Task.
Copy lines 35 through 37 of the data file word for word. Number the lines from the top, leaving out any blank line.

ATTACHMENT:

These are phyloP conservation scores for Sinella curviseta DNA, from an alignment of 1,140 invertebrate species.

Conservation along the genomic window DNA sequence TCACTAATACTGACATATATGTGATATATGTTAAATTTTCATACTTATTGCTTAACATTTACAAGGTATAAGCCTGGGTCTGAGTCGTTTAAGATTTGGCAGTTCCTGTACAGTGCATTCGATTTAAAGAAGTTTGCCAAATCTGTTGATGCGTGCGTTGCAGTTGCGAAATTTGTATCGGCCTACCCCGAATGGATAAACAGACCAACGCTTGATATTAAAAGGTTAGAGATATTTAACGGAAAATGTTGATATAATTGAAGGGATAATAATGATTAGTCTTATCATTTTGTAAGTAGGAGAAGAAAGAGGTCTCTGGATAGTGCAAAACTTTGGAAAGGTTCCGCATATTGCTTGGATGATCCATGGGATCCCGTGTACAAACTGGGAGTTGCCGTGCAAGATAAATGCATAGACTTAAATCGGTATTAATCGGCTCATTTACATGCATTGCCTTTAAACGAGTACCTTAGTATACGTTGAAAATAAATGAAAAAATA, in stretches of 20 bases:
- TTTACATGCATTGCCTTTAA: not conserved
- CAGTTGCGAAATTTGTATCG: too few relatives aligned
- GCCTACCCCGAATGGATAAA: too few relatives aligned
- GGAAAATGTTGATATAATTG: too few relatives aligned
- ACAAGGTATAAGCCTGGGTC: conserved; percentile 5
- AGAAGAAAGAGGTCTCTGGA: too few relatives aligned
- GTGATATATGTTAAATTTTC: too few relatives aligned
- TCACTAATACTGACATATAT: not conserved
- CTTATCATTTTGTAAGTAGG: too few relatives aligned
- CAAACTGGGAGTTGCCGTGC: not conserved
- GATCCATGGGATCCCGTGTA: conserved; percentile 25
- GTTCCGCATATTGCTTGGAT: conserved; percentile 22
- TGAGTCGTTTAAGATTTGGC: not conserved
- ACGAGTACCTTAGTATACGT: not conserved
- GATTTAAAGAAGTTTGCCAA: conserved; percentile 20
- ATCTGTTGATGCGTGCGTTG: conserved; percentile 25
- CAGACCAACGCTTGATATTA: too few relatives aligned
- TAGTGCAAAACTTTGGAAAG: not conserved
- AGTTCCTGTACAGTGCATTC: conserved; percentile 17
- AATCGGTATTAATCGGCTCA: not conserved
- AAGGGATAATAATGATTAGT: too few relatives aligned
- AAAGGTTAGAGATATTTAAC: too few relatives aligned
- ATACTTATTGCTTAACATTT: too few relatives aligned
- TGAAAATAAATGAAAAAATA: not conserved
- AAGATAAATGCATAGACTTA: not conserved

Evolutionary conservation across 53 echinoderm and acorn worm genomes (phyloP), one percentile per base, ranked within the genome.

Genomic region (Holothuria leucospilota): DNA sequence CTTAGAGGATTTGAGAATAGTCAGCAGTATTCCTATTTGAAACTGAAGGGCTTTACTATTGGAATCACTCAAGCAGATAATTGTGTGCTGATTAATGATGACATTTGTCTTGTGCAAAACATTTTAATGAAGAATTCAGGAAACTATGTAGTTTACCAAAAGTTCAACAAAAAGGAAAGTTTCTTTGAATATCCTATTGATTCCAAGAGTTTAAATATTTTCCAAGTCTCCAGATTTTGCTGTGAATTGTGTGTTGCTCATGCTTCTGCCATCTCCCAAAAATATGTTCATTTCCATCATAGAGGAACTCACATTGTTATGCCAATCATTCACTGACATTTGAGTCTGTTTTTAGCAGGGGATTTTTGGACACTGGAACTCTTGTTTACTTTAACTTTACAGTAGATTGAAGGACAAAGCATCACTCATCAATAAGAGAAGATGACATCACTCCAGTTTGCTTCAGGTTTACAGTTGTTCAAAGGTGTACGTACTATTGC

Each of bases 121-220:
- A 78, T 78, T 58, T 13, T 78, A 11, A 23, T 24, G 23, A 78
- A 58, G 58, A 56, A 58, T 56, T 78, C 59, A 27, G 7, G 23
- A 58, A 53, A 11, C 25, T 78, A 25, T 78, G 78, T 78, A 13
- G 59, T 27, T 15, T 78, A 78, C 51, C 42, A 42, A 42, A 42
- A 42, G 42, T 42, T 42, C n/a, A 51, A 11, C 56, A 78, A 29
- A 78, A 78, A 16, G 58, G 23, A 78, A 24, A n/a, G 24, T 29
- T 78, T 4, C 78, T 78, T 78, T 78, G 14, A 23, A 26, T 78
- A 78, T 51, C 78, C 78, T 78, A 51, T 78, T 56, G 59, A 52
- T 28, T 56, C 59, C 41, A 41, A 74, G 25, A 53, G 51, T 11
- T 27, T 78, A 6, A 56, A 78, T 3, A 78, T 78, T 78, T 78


- A 42, G 42, T 42, T 42, C n/a, A 51, A 11, C 56, A 78, A 29
- A 78, A 78, A 16, G 58, G 23, A 78, A 24, A n/a, G 24, T 29
- T 78, T 4, C 78, T 78, T 78, T 78, G 14, A 23, A 26, T 78